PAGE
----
Poor sex lessons leave youngsters vulnerable, says schools watchdog

Many schools are failing to give pupils decent sex and relationships lessons, which could leave them open to sexual exploitation or inappropriate behaviour, inspectors have warned.

Secondary school pupils should learn more about pornography, relationships, sexuality and staying safe, rather than just the “mechanics” of reproduction, Ofsted said.

It also criticised primary schools for spending too much time teaching pupils about friendships and relationships, leaving them ill-prepared for puberty.

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In a damning new report, the schools watchdog said that in a “sizeable proportion” of England’s schools personal, social, health and economic (PSHE) education is still not good enough. Sex and relationships education needs to be improved in more than a third of schools, Ofsted said.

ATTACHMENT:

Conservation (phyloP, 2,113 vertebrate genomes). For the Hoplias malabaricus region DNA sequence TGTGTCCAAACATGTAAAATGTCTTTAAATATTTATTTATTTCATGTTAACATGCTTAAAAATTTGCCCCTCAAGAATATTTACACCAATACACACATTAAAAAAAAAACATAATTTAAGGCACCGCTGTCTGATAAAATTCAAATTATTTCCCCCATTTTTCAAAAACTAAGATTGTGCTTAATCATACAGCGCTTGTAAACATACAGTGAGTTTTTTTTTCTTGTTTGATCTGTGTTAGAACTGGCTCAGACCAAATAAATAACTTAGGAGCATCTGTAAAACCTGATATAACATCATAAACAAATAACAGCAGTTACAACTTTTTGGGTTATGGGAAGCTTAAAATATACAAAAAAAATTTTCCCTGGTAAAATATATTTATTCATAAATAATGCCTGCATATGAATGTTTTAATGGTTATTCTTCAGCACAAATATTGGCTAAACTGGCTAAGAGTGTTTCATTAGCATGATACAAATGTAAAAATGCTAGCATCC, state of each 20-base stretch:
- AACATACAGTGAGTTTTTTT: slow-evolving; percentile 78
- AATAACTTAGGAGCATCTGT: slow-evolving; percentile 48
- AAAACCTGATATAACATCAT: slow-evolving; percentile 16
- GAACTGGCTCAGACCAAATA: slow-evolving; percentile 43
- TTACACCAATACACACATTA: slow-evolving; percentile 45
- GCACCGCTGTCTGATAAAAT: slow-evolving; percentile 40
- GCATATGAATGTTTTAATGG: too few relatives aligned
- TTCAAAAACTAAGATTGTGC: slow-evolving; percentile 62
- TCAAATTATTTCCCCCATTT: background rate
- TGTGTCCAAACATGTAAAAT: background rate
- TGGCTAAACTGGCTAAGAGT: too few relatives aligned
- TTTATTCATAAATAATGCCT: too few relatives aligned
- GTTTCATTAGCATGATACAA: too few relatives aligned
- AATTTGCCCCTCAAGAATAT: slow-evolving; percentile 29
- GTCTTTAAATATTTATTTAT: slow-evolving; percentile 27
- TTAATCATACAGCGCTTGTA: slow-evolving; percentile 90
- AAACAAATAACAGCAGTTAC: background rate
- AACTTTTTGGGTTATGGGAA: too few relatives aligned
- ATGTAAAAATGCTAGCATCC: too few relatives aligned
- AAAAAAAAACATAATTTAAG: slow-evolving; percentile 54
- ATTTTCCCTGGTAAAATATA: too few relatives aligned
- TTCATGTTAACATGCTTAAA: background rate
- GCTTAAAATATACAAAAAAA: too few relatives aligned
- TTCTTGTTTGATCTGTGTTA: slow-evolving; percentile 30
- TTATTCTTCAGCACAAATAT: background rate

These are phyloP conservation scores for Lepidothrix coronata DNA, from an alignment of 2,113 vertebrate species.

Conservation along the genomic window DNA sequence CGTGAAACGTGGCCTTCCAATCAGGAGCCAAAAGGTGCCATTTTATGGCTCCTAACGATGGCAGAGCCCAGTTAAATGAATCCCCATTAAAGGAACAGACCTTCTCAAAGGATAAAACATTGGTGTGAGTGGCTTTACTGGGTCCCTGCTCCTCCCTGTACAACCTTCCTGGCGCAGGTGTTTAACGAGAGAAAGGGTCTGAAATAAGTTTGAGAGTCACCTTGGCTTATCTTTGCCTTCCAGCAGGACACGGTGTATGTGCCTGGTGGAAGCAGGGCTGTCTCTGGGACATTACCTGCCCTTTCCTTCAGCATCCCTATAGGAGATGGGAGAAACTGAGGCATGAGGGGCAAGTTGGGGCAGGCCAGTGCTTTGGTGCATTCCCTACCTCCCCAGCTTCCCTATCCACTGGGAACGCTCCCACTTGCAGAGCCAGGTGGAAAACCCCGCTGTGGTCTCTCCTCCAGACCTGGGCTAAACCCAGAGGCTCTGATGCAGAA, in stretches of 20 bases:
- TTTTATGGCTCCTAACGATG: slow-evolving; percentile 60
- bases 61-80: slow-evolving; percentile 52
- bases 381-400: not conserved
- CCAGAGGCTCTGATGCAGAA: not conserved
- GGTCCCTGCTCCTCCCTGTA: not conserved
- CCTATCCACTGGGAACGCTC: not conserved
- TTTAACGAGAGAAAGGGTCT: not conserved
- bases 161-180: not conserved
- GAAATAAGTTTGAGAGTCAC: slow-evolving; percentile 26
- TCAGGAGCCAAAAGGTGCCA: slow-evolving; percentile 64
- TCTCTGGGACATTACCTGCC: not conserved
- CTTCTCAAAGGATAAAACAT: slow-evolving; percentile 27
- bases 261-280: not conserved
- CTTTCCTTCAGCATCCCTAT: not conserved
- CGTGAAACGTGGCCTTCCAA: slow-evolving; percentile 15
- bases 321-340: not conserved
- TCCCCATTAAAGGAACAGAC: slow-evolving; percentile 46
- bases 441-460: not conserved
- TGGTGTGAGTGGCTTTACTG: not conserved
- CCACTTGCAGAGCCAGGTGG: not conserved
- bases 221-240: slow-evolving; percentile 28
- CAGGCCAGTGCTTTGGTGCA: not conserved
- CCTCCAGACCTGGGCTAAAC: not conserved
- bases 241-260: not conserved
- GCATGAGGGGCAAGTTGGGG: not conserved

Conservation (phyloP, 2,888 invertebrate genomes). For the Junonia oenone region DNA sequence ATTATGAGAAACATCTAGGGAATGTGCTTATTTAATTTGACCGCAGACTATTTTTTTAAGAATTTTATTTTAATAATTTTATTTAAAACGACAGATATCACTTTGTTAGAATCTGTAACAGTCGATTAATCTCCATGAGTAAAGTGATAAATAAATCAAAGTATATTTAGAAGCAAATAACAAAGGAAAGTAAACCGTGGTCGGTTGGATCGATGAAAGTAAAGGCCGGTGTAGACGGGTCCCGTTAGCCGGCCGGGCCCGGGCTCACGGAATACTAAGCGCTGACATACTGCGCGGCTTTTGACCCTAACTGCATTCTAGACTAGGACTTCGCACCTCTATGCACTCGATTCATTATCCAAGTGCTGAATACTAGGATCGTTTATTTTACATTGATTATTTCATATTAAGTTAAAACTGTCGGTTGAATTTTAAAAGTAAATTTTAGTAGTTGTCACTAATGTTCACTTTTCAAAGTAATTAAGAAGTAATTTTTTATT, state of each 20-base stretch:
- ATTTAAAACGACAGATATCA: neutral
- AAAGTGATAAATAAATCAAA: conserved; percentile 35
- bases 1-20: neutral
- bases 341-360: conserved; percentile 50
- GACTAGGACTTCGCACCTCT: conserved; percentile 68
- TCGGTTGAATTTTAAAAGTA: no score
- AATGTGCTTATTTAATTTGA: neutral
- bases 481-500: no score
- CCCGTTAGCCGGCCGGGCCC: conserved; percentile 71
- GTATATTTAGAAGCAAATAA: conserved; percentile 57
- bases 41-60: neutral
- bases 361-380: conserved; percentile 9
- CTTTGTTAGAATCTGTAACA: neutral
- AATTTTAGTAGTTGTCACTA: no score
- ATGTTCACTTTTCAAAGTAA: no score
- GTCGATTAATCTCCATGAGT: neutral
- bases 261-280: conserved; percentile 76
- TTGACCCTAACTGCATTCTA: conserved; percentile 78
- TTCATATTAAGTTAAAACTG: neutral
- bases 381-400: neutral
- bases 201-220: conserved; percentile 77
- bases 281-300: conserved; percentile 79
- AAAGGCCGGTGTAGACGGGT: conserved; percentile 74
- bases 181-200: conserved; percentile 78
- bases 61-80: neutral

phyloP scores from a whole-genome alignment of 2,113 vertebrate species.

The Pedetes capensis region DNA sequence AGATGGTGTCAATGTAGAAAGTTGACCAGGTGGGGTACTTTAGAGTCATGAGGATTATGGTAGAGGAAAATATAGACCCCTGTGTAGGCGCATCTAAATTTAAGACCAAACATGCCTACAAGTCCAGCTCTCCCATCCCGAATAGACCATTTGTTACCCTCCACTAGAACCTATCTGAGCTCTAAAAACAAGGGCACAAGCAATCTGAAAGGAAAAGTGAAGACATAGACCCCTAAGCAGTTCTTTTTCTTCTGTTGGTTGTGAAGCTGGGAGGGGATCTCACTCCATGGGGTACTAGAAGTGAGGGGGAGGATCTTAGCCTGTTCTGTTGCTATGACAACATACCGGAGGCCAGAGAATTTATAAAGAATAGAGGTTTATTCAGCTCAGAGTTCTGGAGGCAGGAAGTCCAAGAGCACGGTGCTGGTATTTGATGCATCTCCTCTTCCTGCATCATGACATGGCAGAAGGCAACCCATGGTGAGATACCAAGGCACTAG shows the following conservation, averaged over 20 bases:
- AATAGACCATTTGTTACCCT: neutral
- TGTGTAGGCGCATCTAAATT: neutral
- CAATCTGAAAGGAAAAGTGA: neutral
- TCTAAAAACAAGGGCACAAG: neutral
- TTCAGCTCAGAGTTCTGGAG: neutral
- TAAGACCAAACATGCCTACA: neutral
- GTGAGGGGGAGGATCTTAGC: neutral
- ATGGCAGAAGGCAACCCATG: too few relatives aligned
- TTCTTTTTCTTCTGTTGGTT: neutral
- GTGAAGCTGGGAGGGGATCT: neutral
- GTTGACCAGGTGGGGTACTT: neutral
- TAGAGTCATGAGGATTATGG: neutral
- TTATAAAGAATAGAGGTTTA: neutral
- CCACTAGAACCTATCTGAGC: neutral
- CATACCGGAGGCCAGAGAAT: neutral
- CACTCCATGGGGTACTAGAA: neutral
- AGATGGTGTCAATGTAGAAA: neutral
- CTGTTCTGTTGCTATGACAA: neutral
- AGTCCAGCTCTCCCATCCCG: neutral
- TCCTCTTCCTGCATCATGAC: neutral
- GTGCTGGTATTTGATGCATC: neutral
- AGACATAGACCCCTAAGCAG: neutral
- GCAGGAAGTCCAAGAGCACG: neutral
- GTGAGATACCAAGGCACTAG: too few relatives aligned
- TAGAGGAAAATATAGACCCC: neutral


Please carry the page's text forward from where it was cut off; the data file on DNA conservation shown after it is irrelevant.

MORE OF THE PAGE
“In primary schools this was because too much emphasis was placed on friendships and relationships, leaving pupils ill-prepared for physical and emotional changes during puberty,” the report argues.

“In secondary schools it was because too much emphasis was placed on ‘the mechanics’ of reproduction and too little on relationships, sexuality, the influence of pornography on students’ understanding of healthy sexual relationships, dealing with emotions and staying safe.”

It adds: “Lack of high-quality, age-appropriate sex and relationships education in more than a third of schools is a concern as it may leave children and young people vulnerable to inappropriate sexual behaviours and sexual exploitation. This is because they have not been taught the appropriate language or developed the confidence to describe unwanted behaviours or know where to go to for help.”

In March, Education Minister Liz Truss announced that PSHE will remain a non-compulsory subject, saying it should be down to schools and teachers to decide on the topics covered in lessons.